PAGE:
The riots that have been rocking Southwestern Kazakhstan since Friday have already led to forty casualties and at least fourteen deaths as protestors clash with police. Official government sources have referred to the rioters as mere “hooligans” and remain confident that the government will be able to put down the protests. They continue to assure outside observers that oil production will not be interrupted by the protests. Even so, the situation is reminiscent of the countless anti-government protests that have been spreading across the Middle East and Central Asia all year. Kazakhstan’s government seems to need only a small push to be on the verge of collapse – probably for the best. Whether it is the Arab Spring-esque protests spurred by disgruntled oil workers (reminiscent of the protests that started the situation in Libya) or the pervasive government corruption, there needs to be a stark shift in power if Kazakhstan is to continue on its quest to become a full-fledged democracy.

The Kazakh government shut down cell phone towers and Internet access in Zhanaozen following President Nazarbayev’s decision on Friday to declare a 20-day state of emergency in the province: Mubarak’s government acted similarly in the early days of the Arab Spring. The hacker network Telecomix has been attempting to secure Internet connection for people in the affected areas by providing free dial-up servers and publishing instructions on how volunteers can establish their own dialup service. The network has been successful before, creating modem connections for Egypt’s protestors earlier this year.

The two situations are not completely analogous, since as of now none of the protestors have been calling for Nazarbayev’s removal from the presidency of the former Soviet province. So far they have only been protesting mistreatment by the state-owned oil companies, including the waves of layoffs that occurred at the end of the summer. Nazarbayev’s hold on the presidency seems secure: though the government has held elections during his 20-year tenure, no one has run against him. Furthermore, in 2007, the Kazakh parliament lifted Nazarbayev’s term limit, effectively giving him the ability to remain in office for the rest of his life: all future presidents, however, will be limited to two terms. He has effectively become the state; as the only president since Soviet rule ended in 1991, it is unclear what would happen to Kazakh democracy were he to step down.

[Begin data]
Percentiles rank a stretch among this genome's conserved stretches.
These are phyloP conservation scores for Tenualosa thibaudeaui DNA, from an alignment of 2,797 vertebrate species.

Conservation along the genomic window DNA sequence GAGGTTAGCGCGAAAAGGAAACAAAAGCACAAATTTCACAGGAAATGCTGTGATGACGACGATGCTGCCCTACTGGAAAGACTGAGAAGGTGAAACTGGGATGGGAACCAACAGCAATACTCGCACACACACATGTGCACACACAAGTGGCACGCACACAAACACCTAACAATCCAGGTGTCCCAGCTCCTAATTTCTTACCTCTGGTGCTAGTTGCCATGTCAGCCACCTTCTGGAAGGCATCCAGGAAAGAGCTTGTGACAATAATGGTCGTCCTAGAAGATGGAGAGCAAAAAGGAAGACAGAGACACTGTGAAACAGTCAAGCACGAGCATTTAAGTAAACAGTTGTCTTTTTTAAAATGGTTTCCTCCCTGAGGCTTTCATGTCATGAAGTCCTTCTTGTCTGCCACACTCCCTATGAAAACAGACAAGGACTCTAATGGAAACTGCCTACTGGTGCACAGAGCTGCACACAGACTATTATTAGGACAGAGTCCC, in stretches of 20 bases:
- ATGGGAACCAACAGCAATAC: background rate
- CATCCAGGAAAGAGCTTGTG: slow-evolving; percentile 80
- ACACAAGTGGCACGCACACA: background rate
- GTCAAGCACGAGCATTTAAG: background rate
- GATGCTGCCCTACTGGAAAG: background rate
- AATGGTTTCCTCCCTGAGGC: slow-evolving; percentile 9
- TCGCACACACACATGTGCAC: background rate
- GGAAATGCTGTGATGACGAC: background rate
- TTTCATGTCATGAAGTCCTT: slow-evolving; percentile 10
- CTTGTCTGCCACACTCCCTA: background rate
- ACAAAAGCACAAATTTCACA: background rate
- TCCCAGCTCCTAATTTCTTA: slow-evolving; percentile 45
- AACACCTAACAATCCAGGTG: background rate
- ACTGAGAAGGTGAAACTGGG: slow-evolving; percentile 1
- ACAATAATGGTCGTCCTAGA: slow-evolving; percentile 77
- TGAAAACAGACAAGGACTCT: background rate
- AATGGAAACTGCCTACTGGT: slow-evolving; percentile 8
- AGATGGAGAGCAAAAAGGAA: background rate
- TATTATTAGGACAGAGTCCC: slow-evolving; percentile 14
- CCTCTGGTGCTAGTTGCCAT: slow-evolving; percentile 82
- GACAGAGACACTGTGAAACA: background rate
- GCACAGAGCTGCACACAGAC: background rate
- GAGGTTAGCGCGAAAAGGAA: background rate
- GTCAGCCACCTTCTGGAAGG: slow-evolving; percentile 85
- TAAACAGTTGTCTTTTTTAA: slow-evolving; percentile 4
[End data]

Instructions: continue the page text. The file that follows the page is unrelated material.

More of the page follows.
Corruption is an enormous problem in Kazakhstan, and the president himself is believed to have transferred up to $1 billion from the state-run oil companies to his own private bank accounts. He may also benefit from a friendship with a Kazakh-Israeli businessman, Alexnder Mashkevich, who may control up to one quarter of the Kazakh economy. The U.S. Justice Department investigated James Giffen, an American former advisor to Nazarbayev, on the charge of bribing the president for exclusive control over oil fields in northwestern Kazakhstan; Giffen pleaded guilty to one count of making an unlawful payment to a senior Kazakh official.

All this coupled with claims of mistreatment from the oil workers – all of whom work for state-owned firms -- does seem to indicate an important need for reform in Kazakhstan. It is as yet unclear whether the current riots will lead to a larger movement against the government, and as of now, it doesn’t seem that it will, though most information leaving the country is released by official government sources. Perhaps it is time that Nazararbayev take his own words to heart in an Op-Ed he wrote for the Washington Post in March of this year: if Kazakhstan’s road to democracy is “irreversible”, maybe he is an obstacle that needs to be overturned.